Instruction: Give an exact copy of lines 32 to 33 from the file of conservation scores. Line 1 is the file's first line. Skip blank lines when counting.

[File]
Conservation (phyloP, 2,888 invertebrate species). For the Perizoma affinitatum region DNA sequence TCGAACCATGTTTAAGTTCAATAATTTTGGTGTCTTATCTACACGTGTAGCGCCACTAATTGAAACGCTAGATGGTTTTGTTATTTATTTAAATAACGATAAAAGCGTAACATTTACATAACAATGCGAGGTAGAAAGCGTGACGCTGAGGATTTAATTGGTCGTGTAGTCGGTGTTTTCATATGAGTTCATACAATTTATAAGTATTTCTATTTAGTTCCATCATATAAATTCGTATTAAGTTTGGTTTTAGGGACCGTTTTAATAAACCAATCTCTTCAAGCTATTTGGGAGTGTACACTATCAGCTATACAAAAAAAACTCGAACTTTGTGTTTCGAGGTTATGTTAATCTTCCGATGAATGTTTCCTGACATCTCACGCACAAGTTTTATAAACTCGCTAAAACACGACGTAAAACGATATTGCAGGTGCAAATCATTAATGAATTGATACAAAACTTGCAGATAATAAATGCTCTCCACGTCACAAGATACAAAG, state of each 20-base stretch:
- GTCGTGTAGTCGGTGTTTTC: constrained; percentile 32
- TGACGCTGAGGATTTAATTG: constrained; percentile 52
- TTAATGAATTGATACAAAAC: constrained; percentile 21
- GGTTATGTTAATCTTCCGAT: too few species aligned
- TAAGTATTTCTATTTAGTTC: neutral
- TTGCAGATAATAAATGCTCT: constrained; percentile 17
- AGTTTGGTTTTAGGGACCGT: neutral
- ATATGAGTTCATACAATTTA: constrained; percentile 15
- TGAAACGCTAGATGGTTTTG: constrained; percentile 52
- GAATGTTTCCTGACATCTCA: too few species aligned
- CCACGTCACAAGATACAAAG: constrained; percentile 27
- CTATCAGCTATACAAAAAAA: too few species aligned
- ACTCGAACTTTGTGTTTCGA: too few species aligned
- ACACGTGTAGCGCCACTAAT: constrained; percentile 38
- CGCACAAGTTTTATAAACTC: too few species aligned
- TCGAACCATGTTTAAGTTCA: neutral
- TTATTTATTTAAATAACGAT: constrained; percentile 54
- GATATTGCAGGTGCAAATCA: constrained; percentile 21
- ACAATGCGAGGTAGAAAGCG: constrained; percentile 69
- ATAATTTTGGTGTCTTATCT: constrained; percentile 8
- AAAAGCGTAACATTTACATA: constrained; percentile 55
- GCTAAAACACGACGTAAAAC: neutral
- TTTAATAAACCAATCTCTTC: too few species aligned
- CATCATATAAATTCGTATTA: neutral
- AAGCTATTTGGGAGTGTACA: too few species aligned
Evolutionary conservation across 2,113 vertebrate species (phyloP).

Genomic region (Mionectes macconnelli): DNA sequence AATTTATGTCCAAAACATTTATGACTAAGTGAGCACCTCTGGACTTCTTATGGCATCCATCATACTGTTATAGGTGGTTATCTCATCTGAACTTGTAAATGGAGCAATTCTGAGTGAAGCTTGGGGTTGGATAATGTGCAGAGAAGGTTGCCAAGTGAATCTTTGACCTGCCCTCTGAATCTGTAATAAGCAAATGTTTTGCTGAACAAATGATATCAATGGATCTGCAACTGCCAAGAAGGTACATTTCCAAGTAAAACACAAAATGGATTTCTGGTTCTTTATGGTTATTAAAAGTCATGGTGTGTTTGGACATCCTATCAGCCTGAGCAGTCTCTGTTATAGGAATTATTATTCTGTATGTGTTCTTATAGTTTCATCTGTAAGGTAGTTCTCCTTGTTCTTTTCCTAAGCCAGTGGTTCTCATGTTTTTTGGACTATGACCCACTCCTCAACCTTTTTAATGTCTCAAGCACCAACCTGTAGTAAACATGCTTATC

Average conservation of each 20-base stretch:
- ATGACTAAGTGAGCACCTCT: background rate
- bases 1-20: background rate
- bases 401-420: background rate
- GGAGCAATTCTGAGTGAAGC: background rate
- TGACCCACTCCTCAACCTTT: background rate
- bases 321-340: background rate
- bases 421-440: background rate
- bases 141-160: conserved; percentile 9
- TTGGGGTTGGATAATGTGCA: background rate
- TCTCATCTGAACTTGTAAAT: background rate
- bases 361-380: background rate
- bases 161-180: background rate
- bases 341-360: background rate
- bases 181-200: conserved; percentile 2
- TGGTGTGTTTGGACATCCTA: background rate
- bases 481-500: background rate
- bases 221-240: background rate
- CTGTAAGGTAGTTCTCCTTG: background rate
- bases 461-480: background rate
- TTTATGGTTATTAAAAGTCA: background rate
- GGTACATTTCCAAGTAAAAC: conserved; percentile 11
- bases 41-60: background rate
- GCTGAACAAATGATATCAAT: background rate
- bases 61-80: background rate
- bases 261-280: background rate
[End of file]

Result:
- bases 401-420: background rate
- GGAGCAATTCTGAGTGAAGC: background rate